Making Sense of That Which Makes No Sense
On November 13, 1989 a thirteen year old boy came home from school to find his father home. Knowing his father was home several hours early, he instantly realized that something was up… and his father told him something that would have a significant impact on the rest of his life. That was the day that I learned my aunt had killed my three cousins before killing herself.
The impact of that day has affected our family significantly… and the memories associated with it are forever etched in my mind. Over the next few days we watched as my aunt was discussed on television, phrases like manic-depressive were thrown around, questions were asked, and tears were shed. The phrase “I should have realized” was spoken in hushed tones, and answers were sought out. During the funeral, I sat between my uncle and my grandfather… putting my arm around my grandfather to comfort him as he sobbed uncontrollably.
Since that day many explanations have been given about what went wrong, many discussions have taken place about what drives a person to kill her three sons before taking her own life, and while many of the answers given are logical, and scientifically accurate, none of them make sense to me… and none of them have brought back Geoffrey, Josh, Daniel, or Diane.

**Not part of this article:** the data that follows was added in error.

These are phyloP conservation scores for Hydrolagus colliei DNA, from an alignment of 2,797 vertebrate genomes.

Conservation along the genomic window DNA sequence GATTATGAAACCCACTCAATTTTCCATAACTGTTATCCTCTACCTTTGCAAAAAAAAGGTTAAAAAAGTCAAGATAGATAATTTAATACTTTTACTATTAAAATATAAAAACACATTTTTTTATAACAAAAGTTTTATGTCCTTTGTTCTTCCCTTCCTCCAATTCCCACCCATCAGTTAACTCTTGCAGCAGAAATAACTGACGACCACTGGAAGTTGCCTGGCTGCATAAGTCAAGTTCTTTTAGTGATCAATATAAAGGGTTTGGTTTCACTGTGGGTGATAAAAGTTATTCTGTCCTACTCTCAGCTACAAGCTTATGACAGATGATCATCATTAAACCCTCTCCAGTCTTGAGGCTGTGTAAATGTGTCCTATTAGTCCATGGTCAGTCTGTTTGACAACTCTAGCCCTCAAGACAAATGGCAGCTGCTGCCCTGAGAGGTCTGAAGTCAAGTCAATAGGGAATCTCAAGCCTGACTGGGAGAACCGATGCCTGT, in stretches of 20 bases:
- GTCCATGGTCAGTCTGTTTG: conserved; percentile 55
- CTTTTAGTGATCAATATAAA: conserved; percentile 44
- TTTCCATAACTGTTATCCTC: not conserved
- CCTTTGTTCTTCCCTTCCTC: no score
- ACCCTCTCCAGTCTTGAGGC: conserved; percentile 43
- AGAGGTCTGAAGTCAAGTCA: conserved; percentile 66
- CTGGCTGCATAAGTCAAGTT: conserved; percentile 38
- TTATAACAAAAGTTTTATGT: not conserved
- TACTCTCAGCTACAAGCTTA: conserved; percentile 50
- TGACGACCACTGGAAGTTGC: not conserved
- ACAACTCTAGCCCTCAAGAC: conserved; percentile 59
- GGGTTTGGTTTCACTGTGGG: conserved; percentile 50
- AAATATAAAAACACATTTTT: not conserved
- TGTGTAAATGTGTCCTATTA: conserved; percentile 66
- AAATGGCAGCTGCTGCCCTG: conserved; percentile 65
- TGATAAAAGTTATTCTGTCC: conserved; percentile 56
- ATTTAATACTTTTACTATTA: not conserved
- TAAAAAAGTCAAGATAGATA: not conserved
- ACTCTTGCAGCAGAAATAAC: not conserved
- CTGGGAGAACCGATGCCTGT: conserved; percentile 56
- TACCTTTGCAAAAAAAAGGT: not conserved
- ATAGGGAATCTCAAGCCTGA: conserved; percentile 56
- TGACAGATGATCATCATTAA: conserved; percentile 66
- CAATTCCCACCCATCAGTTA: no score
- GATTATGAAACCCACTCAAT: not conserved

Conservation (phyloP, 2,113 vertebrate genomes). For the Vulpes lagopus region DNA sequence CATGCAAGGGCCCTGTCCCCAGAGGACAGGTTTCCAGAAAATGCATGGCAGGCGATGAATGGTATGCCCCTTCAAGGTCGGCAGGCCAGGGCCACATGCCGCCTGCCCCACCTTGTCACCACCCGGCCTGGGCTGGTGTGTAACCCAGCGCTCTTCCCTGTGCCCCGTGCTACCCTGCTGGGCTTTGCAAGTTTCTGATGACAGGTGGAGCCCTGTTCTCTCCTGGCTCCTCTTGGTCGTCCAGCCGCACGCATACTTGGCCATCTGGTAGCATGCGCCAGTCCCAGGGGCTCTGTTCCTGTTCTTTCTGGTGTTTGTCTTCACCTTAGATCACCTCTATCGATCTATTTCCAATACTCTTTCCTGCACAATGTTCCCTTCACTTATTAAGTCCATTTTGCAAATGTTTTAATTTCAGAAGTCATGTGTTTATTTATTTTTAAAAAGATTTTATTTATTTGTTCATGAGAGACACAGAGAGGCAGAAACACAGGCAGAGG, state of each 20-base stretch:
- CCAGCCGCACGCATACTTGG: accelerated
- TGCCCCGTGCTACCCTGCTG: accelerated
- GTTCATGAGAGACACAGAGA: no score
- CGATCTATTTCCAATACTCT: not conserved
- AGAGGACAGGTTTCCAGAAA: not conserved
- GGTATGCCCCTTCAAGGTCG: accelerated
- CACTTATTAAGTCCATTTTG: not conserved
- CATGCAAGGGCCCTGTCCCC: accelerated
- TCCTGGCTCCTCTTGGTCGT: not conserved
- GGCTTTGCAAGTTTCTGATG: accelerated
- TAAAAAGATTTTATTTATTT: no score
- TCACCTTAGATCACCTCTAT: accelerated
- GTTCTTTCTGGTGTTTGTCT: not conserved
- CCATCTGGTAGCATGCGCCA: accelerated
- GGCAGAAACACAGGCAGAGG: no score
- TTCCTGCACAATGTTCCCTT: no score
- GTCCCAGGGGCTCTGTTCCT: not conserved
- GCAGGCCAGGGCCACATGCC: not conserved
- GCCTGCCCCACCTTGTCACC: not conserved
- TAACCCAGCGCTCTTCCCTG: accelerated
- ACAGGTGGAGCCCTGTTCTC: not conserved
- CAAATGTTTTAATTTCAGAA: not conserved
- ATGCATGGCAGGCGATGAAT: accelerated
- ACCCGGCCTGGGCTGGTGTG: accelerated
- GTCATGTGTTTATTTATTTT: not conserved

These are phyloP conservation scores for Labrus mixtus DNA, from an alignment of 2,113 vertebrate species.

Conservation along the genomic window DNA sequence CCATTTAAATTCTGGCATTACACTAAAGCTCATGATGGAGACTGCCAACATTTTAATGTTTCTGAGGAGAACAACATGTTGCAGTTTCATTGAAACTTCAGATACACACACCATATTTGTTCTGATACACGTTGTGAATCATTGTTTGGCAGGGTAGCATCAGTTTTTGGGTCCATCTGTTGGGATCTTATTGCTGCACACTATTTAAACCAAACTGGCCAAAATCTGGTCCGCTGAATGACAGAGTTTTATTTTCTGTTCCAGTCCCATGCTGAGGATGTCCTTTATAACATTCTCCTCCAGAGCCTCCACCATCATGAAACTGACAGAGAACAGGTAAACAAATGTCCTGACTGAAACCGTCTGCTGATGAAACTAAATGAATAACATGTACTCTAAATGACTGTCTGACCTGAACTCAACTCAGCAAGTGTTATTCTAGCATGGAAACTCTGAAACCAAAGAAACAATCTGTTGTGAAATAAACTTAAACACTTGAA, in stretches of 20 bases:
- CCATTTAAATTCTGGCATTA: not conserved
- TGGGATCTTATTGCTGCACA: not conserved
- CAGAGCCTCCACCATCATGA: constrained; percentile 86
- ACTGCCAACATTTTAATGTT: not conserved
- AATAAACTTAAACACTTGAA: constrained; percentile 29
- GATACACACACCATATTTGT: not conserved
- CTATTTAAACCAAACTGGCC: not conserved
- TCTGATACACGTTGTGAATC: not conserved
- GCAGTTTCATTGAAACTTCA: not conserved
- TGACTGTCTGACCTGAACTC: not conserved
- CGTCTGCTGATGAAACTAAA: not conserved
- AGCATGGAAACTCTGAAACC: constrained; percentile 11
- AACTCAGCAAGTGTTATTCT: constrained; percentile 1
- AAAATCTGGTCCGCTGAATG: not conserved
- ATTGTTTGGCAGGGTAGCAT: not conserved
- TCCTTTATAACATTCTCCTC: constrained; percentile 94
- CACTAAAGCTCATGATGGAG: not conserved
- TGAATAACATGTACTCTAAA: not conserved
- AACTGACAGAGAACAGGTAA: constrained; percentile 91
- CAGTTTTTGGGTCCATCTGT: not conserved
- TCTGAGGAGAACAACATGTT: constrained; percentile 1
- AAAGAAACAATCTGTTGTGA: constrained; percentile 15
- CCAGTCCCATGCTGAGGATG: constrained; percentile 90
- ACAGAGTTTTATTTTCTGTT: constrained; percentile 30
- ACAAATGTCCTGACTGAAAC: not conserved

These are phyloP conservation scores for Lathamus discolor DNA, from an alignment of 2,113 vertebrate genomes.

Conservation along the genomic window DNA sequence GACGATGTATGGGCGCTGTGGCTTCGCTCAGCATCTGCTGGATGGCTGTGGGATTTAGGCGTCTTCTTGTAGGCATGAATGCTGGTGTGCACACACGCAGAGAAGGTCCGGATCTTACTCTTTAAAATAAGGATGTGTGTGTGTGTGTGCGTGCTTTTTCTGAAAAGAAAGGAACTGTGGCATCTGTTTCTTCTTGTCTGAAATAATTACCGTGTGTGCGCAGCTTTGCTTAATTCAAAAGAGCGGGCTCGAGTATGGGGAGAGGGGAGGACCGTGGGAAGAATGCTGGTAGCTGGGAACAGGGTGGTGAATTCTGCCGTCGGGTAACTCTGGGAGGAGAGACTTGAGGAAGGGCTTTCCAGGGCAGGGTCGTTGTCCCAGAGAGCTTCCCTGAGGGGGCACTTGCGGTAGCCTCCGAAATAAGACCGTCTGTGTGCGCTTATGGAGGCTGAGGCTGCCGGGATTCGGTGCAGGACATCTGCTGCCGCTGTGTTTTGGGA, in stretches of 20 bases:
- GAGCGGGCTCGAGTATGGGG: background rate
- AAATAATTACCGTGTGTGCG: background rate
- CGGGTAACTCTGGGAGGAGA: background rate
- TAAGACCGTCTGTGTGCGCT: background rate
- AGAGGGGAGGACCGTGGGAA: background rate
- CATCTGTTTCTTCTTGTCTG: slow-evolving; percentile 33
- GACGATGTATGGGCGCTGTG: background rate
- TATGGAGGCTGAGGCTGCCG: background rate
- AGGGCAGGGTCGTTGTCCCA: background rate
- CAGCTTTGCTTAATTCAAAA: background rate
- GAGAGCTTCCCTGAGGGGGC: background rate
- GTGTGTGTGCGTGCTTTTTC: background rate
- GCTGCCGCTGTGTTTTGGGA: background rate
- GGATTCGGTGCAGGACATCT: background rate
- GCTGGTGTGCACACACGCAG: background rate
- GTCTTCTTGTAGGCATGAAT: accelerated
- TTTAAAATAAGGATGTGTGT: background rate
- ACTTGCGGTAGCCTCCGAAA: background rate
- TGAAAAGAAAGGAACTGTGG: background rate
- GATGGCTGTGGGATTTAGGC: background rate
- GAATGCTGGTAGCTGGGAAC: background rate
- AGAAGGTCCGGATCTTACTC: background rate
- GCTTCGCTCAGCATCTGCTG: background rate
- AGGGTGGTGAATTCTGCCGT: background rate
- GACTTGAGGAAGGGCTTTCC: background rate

What I have come to understand is the events of November 13, 1989 are evidence of the brokenness of the world in which we live, and man’s depravity. I have yet to come to peace with those events, nor do I believe that I have made sense of them… I doubt that I ever will, and attempting to do so would be a fool’s errand.
While that awful, terrible, tragic day is not something I would wish on anyone, as I look back on it I am strangely grateful. Grateful for the understanding that it has given me about pain and heartache, grateful for learning how to grieve alongside of those who have experienced tragedy, grateful for having known my aunt and cousins, and grateful for the tender spot that this has left in my soul for those who suffer.
As I look back, I recognize that much of who I am is a result of that dark day, and I recognize how Romans 8:28 has played out in the twenty-three years since that day. Scripture does not promise us that all things will be good, or pleasant, or pretty… but it does promise that our heavenly Father will work all things, the good, the bad, and the downright evil, for our ultimate good.
As we reflect on days like November 23, 1989; March 24, 1998; April 20, 1999; October 2, 2006; or December 14, 2012; may our hearts break for those who have lost their lives, for those whose state of mind says “this is OK”, and for those whose lives have radically changed in a way that will never be OK.
But let us never be able to make sense of this.
Let us never be able to comprehend, expect, or understand acts like these.
Let us never become blind to the pain inflicted on others.
And may we never grow numb to atrocities such as this.